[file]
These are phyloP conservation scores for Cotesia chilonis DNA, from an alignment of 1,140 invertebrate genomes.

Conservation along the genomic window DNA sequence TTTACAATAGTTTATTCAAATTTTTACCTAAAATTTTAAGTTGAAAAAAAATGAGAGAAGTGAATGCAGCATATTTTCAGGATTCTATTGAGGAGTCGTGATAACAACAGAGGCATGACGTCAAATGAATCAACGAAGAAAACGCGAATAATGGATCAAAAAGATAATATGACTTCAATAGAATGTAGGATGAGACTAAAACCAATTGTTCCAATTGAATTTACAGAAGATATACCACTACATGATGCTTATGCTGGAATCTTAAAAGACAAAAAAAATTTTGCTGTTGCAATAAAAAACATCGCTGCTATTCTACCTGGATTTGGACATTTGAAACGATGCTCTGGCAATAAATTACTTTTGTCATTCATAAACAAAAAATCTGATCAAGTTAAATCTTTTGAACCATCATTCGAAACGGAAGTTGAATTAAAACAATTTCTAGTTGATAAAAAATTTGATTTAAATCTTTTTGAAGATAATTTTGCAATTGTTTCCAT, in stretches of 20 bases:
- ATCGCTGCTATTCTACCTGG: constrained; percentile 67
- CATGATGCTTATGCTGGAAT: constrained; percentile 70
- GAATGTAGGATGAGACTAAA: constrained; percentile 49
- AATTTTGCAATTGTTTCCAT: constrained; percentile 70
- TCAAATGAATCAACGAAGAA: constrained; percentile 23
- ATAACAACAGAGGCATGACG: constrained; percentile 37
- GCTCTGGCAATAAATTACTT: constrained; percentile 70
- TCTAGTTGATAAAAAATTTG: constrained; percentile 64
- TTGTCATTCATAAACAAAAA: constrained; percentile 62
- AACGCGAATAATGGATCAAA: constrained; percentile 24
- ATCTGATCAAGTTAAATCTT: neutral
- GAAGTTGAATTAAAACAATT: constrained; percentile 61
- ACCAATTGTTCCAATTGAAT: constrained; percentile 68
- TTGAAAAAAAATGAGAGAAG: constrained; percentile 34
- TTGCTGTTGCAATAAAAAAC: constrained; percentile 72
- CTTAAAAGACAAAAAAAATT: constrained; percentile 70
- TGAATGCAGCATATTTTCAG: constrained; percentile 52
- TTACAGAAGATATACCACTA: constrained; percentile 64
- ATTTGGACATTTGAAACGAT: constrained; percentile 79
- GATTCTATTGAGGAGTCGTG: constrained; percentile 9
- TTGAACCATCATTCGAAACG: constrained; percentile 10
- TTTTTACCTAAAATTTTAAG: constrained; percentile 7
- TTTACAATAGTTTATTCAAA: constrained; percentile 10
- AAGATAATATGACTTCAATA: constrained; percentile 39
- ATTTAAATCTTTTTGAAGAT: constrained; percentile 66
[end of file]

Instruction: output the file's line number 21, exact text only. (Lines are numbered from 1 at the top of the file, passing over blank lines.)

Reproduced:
- ATTTGGACATTTGAAACGAT: constrained; percentile 79